an initial matter, Part 15 unlicensed devices do not operate pursuant to
an allocation. Thus, in the 5.9 GHz NPRM, the Commission did not propose
to reallocate the lower 45 megahertz of the 5.9 GHz band from the
Amateur Service to part 15 unlicensed operations; it proposed to
authorize unlicensed operations under Part 15 in the lower 45 megahertz
of the 5.9 GHz band. Therefore, we dismiss such concerns as beyond the
scope of this proceeding.”

(Think about it: 1.5 kW on 5.9 GHz! That’ll sure keep those pesky Part
15 Wi-Fi routers off our frequencies!

The full FCC text can be found here:

Next, as you may have already heard, the FCC will start REQUIRING e-mail
addresses when submitting applications or renewal documentation to them,
as outlined in an ARRL Bulletin sent on December 2nd. (Link here: )

Due to some questions that came up , the below was sent to ARRL Board
members by ARRL FCC Counsel, David Siddall, K3ZJ in reference to this

“It will become effective six months after publication in the Federal
Register, so probably next June or July. Experience with the pandemic
certainly increased the FCC’s perceived need to go all electronic, but
it has stated this to be its policy goal for more than 20 years. The
electronic FCC filing systems have continued to work well throughout the
pandemic, keeping the Commission in business even though the offices are

The email and electronic filing requirements are being implemented for
all licensees that are not already subject to such requirements, which
includes an FCC- estimated 2.25 million+ licensees that use the ULS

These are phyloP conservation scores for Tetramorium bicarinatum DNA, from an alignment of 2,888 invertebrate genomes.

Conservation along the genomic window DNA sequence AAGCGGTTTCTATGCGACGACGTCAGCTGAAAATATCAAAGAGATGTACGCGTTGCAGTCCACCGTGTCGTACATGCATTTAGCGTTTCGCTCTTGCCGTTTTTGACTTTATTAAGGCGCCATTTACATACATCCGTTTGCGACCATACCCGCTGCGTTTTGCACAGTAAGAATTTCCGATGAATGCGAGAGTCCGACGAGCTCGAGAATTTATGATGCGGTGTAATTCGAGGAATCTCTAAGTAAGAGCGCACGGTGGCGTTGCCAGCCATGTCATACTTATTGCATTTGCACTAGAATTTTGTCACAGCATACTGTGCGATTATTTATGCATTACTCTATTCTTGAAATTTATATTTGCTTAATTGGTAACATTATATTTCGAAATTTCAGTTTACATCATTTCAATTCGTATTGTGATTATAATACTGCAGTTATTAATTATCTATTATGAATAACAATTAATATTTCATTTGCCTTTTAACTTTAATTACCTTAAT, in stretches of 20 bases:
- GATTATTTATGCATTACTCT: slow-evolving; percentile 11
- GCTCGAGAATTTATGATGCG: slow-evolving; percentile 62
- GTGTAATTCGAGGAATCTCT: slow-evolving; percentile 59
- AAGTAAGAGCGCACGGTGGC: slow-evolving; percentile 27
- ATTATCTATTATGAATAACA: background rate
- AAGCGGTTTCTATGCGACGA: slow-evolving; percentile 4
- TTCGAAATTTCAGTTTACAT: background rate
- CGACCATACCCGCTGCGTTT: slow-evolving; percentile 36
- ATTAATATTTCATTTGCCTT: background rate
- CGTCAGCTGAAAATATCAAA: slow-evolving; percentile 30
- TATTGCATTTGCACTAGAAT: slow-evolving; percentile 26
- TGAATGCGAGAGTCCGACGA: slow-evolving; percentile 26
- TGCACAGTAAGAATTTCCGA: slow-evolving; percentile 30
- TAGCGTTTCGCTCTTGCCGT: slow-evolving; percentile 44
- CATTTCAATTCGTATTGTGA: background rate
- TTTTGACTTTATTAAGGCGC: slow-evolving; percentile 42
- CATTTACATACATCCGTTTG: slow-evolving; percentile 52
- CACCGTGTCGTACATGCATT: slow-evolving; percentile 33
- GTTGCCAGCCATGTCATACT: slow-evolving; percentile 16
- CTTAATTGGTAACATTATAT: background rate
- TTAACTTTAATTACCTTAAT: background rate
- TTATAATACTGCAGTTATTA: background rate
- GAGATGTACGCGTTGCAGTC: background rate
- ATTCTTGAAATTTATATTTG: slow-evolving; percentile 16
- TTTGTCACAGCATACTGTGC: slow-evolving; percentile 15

licensing system. This change is not amateur-specific.

In addition to moving correspondence to email, all amateur applications
will have to be filed electronically (subject to seeking a waiver, see
below). When the ULS system was initiated in 1998, the Commission
provided that a paper alternative could still be used if necessary.
Overall, today the percentage of ULS paper applications has shrunk to
fewer than 1 percent (2019 figure). The amateur paper application load
appears to be consistent with this figure, with 1,528 paper applications
filed in 2018 and 1,339 in 2019.

In general, the few remaining items that could still be submitted to the
Commission on paper are being moved to electronic submission.

The Commission stated that it will routinely check returned email, as it
currently checks returned postal mail, to correct errors and try a
second time.

According to the Commission, there will be provision for applicants to
supply two email addresses. This is analogous to the current ULS system
procedures for licenses that use Form 601. (I am separately following up
with the FCC staff to confirm that a second email address field will be
available for amateurs to use, consistent with the Commission’s
decision, because I tried and didn’t find one on my own amateur
license record. However, there are two email addresses for other types
of ULS licenses that I hold or administer, and the email requirement for
amateur applications is not yet in effect.)

If an applicant is unable to file an application electronically, the
Commission said that its waiver rules can be used to seek acceptance of
a paper application pursuant to 47 C.F.R. 1.925(b)(3). Among the
explicit cognizable reasons for granting relief is that “the applicant
has no reasonable alternative.” This can be used to also address the
email requirement if necessary.”